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Will You Retire at 65?

Dave Bernard
Stopping work in old age increases risk of depression, physical illness, U.K. study suggests

The oldest baby boomers have reached retirement age, and many have begun to enter retirement. Those born in 1946 started to reach age 65 in January 2011. Many baby boomers have already followed the path laid out by earlier generations and have exited the working world to begin their second act. The promise of living a retired life away from the stress of a job in which you are able to pursue interests at your own pace is apparently too enticing for even the baby boomers to resist.

According to a recent MetLife Mature Market Institute survey, 52 percent of the oldest boomers have already retired. They have left work behind and begun the next chapter of their lives. But that number also means that almost half of people who are turning 67 this year are still working. And among those who retired, 54 percent did so earlier than they originally planned to, mainly due to health issues and job loss.

Among the baby boomers who are still working, only 39 percent believe they will be able to retire as originally planned. Working boomers have increased their planned retirement age to an average of 71 in 2012, up from 66 in 2008. So, while 65 was a generally accepted target retirement age for earlier generations, you might say that 71 is the new 65 for the eldest baby boomers. Here are a few reasons retirement at age 65 is no longer a goal most baby boomers are aspiring to:

1. Just over half of the oldest baby boomers have reached or are on track to reach their retirement savings goals. Without that nest egg in place, it will be difficult to support a comfortable retirement lifestyle, causing some people to reluctantly delay their transition into retired life. For those who have no choice but to retire due to health issues or job loss, retirement living may unfortunately be filled with more challenges than rewards.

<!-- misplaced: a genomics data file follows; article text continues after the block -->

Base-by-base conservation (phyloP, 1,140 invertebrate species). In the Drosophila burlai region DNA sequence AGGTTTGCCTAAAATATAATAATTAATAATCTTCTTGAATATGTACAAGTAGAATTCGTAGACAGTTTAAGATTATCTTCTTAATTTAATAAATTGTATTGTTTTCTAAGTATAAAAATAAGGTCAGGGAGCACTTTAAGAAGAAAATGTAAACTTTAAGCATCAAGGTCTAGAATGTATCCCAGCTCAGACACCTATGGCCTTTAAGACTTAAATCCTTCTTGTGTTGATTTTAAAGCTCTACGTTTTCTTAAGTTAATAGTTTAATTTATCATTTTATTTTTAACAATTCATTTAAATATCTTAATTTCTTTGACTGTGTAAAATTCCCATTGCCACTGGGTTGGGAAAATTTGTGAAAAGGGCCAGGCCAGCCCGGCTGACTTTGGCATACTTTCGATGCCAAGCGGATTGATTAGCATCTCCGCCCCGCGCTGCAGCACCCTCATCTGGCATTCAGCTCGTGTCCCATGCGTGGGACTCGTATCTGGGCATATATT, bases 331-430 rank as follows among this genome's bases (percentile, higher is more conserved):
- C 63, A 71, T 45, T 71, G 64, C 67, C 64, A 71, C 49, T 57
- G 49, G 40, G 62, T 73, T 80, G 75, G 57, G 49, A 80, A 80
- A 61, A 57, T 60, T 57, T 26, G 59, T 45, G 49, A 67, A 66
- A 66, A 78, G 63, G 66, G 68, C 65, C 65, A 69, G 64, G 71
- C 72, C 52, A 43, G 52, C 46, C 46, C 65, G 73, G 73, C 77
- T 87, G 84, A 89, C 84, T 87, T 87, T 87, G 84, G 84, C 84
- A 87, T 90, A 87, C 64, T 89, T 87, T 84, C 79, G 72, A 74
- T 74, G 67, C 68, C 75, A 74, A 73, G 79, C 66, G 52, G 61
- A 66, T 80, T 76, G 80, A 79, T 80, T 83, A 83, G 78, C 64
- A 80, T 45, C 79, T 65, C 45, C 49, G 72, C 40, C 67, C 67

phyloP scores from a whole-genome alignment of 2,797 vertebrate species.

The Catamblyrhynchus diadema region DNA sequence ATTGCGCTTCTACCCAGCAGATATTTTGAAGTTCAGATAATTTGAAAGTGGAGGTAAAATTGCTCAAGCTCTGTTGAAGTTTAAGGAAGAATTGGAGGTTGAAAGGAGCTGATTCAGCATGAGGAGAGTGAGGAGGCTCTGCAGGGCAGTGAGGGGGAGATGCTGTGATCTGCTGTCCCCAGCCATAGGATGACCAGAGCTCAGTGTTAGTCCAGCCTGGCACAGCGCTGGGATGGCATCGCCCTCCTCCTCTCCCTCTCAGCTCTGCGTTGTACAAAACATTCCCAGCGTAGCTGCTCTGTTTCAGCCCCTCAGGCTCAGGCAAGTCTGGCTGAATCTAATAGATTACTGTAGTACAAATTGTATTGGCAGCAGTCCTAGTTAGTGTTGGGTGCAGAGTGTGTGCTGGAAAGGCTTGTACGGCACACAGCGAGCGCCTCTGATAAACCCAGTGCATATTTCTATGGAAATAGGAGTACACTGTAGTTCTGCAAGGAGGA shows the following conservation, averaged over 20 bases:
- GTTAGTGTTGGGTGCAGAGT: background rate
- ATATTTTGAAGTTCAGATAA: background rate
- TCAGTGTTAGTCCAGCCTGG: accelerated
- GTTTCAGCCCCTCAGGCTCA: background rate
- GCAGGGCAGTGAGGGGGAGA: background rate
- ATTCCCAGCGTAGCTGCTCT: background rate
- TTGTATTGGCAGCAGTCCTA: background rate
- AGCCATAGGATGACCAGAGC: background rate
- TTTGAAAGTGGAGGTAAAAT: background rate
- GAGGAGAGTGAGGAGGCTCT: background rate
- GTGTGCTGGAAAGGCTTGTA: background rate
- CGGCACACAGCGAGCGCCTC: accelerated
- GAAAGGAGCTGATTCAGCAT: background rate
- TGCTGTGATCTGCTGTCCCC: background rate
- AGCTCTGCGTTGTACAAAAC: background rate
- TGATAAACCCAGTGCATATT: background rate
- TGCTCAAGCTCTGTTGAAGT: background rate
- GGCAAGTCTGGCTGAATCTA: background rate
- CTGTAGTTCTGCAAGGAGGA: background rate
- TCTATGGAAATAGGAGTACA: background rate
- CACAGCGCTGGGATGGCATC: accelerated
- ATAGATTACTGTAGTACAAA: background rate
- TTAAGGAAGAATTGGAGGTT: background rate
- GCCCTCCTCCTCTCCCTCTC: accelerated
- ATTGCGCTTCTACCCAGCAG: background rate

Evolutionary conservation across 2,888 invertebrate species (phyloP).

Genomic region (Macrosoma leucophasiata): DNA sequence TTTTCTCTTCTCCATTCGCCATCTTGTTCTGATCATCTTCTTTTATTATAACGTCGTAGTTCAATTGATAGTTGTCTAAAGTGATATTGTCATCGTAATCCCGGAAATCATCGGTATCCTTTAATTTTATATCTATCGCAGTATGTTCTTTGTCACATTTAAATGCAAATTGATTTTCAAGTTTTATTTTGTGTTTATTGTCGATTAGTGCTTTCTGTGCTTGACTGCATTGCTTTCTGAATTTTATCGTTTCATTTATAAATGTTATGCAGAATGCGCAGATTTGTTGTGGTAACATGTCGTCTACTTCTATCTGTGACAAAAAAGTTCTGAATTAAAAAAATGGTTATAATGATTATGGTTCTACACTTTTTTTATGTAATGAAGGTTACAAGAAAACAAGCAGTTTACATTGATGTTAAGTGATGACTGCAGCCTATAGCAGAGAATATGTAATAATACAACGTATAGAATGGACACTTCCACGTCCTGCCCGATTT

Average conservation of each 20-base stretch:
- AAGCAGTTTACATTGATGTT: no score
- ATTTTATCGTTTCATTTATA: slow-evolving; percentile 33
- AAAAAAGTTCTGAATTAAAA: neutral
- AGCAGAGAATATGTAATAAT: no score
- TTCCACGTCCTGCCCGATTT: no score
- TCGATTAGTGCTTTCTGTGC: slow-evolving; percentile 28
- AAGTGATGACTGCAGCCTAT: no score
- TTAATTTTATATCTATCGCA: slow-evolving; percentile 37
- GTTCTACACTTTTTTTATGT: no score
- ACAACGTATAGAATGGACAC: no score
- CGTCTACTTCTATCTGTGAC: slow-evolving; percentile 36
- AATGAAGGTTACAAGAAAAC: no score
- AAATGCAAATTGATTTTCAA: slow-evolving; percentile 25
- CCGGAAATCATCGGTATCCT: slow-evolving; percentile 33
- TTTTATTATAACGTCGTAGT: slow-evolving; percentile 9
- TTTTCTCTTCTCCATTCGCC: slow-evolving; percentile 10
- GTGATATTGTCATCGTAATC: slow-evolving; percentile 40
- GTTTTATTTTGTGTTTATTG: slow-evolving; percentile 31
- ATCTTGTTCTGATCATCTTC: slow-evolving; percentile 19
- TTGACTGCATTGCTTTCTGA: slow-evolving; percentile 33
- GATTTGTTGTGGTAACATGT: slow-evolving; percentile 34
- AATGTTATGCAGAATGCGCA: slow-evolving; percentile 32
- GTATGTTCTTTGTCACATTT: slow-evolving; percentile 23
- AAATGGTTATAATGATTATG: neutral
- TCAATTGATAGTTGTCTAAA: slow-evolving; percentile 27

2. Although only 20 percent of retired baby boomers report a decreased standard of living in retirement, 58 percent say their retirement income is less than the income they enjoyed while working. It can be difficult to retire if you know you will have less money coming in and don't want to reduce the lifestyle you have become used to.

3. Long-term health care costs continue to rise and are at the top of the list of retirement concerns. Some 31 percent of boomers report anxiety about providing for themselves and their spouse's long-term health needs. Abandoning a job that includes medical coverage is risky.

4. There are also retirees-to-be who prefer to continue in their working role to stay engaged and challenged while the income keeps coming.

5. We have recently been through some difficult times, so a reluctance to cross over to a retirement of leisure and fun is not necessarily a big surprise. Many people may not feel secure enough with what the future holds to abandon a career that continues to pay the bills and perhaps allows them to save a bit for later. For many people, retirement may not be the best way to go just because they reach age 65.

Dave Bernard is the author of "I Want To Retire! Essential Considerations for the Retiree to Be". Although not yet retired, he focuses on identifying and understanding the essential components of a fulfilling and meaningful retirement. He shares his discoveries and insights on his blog Retirement-Only The Beginning.

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